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Keep your options open: an information-based driving principle for sensorimotor systems.

Klyubin AS, Polani D, Nehaniv CL - PLoS ONE (2008)

Bottom Line: The central resource processed by the sensorimotor system of an organism is information.We propose an information-based quantity that allows one to characterize the efficiency of the perception-action loop of an abstract organism model.Various scenarios suggest that such a quantity could identify the preferred direction of evolution or adaptation of the sensorimotor loop of organisms.

View Article: PubMed Central - PubMed

Affiliation: Adaptive Systems Research Group, School of Computer Science, University of Hertfordshire, Hatfield, Hertfordshire, United Kingdom.

ABSTRACT
The central resource processed by the sensorimotor system of an organism is information. We propose an information-based quantity that allows one to characterize the efficiency of the perception-action loop of an abstract organism model. It measures the potential of the organism to imprint information on the environment via its actuators in a way that can be recaptured by its sensors, essentially quantifying the options available and visible to the organism. Various scenarios suggest that such a quantity could identify the preferred direction of evolution or adaptation of the sensorimotor loop of organisms.

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Setup of the experiment with the AIBO.From left to right the photographs show the minimal, zero, and maximal tilt of the AIBO's head.
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pone-0004018-g006: Setup of the experiment with the AIBO.From left to right the photographs show the minimal, zero, and maximal tilt of the AIBO's head.

Mentions: We use an AIBO ERS-210A robot dog. The robot is lying on a desk (Fig. 6). We employ only one type of action, namely setting the robot head's tilt to a value in [−1;1], and concentrate exclusively on the infra-red (IR) sensor mounted in the head of the robot and pointing along the longitudinal axis of the head. The sensor measures the distance to an obstacle in front of the head. The effective range is below 1 m. Moreover, the sensor is noisy, for example, because of the reflections from the table.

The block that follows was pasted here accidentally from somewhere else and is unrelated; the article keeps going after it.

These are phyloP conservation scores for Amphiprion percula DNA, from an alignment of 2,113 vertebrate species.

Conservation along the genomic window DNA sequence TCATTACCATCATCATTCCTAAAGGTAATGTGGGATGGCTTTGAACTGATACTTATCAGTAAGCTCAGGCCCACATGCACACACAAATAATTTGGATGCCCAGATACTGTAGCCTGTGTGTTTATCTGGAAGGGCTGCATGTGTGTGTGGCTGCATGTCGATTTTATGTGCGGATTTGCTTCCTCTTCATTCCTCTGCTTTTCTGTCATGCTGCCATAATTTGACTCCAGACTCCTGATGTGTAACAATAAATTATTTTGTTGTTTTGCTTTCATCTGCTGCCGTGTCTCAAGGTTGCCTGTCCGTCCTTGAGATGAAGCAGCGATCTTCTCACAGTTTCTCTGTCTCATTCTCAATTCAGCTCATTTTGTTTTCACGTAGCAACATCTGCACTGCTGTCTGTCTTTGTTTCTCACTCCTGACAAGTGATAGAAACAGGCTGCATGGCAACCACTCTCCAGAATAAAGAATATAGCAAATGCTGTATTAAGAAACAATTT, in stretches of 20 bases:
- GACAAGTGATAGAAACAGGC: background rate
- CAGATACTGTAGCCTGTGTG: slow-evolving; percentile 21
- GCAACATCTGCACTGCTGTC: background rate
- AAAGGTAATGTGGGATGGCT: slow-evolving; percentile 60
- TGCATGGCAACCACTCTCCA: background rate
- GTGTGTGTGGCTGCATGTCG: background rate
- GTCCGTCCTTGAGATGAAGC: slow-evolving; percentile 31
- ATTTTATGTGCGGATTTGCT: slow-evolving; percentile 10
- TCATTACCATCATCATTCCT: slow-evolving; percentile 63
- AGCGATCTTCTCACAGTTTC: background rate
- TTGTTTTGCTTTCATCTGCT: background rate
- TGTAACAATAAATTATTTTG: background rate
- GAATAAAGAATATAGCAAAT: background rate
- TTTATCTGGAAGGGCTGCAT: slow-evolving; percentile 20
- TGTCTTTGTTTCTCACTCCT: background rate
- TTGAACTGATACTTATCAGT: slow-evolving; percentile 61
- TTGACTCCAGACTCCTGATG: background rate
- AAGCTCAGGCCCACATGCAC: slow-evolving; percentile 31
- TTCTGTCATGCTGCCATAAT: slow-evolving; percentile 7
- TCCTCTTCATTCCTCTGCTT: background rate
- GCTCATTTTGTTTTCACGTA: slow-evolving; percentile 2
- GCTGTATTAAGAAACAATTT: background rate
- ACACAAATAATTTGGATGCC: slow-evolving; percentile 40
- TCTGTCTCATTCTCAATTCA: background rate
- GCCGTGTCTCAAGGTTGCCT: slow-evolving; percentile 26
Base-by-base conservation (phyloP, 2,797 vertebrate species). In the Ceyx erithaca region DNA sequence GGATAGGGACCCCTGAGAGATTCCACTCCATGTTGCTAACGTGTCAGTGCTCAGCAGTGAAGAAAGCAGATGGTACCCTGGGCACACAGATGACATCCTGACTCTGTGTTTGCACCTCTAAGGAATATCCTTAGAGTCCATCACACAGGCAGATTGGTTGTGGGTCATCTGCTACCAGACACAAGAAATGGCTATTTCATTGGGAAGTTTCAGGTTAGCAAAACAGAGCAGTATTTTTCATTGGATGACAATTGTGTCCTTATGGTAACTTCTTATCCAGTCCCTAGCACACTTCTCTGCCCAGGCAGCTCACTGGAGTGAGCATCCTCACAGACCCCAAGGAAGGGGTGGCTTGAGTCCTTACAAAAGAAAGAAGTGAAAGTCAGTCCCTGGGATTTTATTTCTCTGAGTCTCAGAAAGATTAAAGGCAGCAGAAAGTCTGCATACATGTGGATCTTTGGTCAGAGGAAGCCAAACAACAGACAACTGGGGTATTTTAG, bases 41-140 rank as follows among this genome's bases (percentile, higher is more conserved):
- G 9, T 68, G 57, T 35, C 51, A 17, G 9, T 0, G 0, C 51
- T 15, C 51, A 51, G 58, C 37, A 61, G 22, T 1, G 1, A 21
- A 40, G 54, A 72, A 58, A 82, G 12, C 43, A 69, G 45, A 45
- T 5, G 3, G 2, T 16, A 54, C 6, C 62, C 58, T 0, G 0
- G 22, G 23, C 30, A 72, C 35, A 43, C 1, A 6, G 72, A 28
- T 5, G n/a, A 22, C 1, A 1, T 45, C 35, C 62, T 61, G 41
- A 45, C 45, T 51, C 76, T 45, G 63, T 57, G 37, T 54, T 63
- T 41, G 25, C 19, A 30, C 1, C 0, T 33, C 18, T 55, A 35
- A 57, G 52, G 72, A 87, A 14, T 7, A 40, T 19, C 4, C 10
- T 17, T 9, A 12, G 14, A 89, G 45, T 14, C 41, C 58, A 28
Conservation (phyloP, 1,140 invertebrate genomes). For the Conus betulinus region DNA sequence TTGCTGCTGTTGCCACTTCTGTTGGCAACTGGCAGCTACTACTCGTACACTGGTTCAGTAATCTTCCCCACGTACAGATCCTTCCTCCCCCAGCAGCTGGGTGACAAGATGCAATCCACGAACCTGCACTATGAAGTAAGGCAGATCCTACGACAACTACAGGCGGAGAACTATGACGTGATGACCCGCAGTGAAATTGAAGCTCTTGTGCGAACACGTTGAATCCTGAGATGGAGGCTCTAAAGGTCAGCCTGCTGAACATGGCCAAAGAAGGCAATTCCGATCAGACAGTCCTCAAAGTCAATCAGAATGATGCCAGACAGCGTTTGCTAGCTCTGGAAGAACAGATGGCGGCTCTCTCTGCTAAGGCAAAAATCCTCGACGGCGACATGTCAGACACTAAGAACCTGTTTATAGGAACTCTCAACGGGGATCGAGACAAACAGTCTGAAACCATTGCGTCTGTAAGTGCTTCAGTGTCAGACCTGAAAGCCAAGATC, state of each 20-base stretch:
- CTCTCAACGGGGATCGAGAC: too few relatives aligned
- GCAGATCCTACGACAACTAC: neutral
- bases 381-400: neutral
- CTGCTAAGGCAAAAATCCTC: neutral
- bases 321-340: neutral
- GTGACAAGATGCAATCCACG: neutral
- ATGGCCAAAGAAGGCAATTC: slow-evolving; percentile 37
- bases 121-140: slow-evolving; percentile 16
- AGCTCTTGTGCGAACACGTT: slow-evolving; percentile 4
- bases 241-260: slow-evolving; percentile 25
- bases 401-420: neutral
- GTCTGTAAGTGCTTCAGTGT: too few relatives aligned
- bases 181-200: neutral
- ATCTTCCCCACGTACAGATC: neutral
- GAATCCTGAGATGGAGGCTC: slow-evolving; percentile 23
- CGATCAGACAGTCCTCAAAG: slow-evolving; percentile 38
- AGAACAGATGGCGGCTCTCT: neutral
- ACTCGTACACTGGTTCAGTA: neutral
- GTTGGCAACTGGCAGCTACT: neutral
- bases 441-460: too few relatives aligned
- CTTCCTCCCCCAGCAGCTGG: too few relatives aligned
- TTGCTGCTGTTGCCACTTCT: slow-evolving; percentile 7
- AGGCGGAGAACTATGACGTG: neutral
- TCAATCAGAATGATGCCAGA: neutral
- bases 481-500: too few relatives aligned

Keep your options open: an information-based driving principle for sensorimotor systems.

Klyubin AS, Polani D, Nehaniv CL - PLoS ONE (2008)

Setup of the experiment with the AIBO.From left to right the photographs show the minimal, zero, and maximal tilt of the AIBO's head.
© Copyright Policy
Related In: Results  -  Collection

Show All Figures
getmorefigures.php?uid=PMC2607028&req=5

pone-0004018-g006: Setup of the experiment with the AIBO.From left to right the photographs show the minimal, zero, and maximal tilt of the AIBO's head.
Mentions: We use an AIBO ERS-210A robot dog. The robot is lying on a desk (Fig. 6). We employ only one type of action, namely setting the robot head's tilt to a value in [−1;1], and concentrate exclusively on the infra-red (IR) sensor mounted in the head of the robot and pointing along the longitudinal axis of the head. The sensor measures the distance to an obstacle in front of the head. The effective range is below 1 m. Moreover, the sensor is noisy, for example, because of the reflections from the table.

Bottom Line: The central resource processed by the sensorimotor system of an organism is information.We propose an information-based quantity that allows one to characterize the efficiency of the perception-action loop of an abstract organism model.Various scenarios suggest that such a quantity could identify the preferred direction of evolution or adaptation of the sensorimotor loop of organisms.

View Article: PubMed Central - PubMed

Affiliation: Adaptive Systems Research Group, School of Computer Science, University of Hertfordshire, Hatfield, Hertfordshire, United Kingdom.

ABSTRACT
The central resource processed by the sensorimotor system of an organism is information. We propose an information-based quantity that allows one to characterize the efficiency of the perception-action loop of an abstract organism model. It measures the potential of the organism to imprint information on the environment via its actuators in a way that can be recaptured by its sensors, essentially quantifying the options available and visible to the organism. Various scenarios suggest that such a quantity could identify the preferred direction of evolution or adaptation of the sensorimotor loop of organisms.

Show MeSH